Imagine that, instead of this article, you were staring at a plate of freshly baked chocolate chip cookies. The mere sight and smell of them would likely make your mouth water. The first bite would be enough to wake up brain areas that control reward, pleasure and emotion — and perhaps trigger memories of when you tasted cookies like these as a child.

That first bite would also stimulate hormones signaling your brain that fuel was available. The brain would integrate these diverse messages with information from your surroundings and make a decision as to what to do next: keep on chewing, gobble down the cookie and grab another, or walk away.

Studying the complex brain response to such sweet temptations has offered clues as to how we

Successful and Schizophrenic

ELYN SAKS, professor of law, USC Gould School of Law.

This op-ed originally appeared in the New York Times on Jan. 25

Thirty years ago, I was given a diagnosis of schizophrenia. My prognosis was “grave”: I would never live independently, hold a job, find a loving partner, get married. My home would be a board-and-care facility, my days spent watching TV in a day room with other people debilitated by mental illness. I would work at menial jobs when my symptoms were quiet. Following my last psychiatric hospitalization at the age of 28, I was encouraged by a doctor to work as a cashier making change. If I could handle that, I was told, we would reassess my ability to hold a more demanding position, perhaps even something full-time.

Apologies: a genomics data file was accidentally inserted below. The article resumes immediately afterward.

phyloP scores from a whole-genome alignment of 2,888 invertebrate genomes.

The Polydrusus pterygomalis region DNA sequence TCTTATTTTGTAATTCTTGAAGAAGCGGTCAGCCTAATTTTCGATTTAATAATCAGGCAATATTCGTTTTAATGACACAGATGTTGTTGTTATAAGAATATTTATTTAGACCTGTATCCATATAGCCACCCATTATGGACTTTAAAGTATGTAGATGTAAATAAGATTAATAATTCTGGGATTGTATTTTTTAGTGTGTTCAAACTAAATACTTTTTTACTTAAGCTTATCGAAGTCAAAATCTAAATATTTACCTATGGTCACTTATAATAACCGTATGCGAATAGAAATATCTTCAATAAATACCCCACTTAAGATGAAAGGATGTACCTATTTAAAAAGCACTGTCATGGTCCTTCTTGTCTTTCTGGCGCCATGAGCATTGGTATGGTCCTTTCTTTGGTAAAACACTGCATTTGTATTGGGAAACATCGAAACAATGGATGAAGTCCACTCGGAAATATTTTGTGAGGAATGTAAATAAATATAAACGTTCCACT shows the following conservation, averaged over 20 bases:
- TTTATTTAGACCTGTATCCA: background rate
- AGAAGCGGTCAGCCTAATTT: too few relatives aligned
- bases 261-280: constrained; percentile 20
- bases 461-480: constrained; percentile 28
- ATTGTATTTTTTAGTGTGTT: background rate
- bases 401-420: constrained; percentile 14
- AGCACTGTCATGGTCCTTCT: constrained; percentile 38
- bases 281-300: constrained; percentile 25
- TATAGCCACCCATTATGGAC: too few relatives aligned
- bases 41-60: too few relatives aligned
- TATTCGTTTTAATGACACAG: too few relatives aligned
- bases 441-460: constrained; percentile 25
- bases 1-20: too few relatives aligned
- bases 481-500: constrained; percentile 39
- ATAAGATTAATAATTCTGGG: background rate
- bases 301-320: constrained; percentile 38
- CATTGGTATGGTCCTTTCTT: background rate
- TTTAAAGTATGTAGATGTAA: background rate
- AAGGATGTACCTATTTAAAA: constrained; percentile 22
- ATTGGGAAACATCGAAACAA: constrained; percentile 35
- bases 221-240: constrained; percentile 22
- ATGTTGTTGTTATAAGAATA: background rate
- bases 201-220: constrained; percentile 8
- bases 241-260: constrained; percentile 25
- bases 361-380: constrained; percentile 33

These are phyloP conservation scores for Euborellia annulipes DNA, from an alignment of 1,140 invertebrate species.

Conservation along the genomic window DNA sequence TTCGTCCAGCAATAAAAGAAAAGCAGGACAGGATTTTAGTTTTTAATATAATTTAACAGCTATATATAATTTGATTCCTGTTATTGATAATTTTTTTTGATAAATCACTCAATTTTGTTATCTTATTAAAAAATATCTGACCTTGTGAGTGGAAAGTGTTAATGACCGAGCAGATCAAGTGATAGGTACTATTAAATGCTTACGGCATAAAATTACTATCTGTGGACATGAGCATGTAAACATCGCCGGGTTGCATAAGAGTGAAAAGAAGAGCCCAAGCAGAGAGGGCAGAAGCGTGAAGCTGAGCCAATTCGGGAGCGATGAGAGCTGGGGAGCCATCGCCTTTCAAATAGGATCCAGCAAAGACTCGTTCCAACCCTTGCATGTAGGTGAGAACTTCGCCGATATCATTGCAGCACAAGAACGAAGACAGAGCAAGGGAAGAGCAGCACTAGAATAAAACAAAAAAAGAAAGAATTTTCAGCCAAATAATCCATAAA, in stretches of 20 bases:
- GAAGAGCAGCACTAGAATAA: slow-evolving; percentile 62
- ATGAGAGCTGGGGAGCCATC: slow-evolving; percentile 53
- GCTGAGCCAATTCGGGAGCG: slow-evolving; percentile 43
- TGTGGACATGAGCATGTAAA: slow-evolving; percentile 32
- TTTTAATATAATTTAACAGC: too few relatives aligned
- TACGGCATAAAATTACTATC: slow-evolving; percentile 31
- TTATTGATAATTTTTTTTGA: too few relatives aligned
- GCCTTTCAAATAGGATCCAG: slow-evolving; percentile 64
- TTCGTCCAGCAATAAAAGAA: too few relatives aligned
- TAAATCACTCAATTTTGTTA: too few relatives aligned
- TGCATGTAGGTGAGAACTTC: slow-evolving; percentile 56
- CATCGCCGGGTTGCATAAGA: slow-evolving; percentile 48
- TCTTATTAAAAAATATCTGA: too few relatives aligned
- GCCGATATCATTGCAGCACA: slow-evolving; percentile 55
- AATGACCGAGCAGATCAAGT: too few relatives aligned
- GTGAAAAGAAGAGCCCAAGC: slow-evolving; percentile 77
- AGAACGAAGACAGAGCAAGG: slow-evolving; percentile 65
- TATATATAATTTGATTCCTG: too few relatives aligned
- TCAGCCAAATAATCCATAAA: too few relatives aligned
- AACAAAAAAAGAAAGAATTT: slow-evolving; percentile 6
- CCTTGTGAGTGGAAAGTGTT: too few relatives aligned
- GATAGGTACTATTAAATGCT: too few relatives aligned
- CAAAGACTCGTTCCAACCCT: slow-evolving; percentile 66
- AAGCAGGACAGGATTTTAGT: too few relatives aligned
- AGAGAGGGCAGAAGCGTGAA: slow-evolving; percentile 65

How to Escape the Debt Ceiling Limit

EDWARD KLEINBARD, professor of law, USC’s Gould School of Law.

This op-ed originally appeared in the New York Times on Jan. 10.

The fiscal cliff may have been avoided, but an even higher-stakes political standoff — this time, over the federal debt ceiling — is just around the bend.

Congressional Republicans have said they will demand immense cuts to popular government programs in exchange for agreeing to raise the nation’s authorized borrowing limit of $16.4 trillion. The Treasury Department briefly nudged against that ceiling on Dec. 31, but used “extraordinary” financial measures to buy more time. If nothing is done, the government will soon be unable to pay all of its bills in a timely manner. This unprecedented event would profoundly damage the government’s credit rating and send the financial system into a tailspin.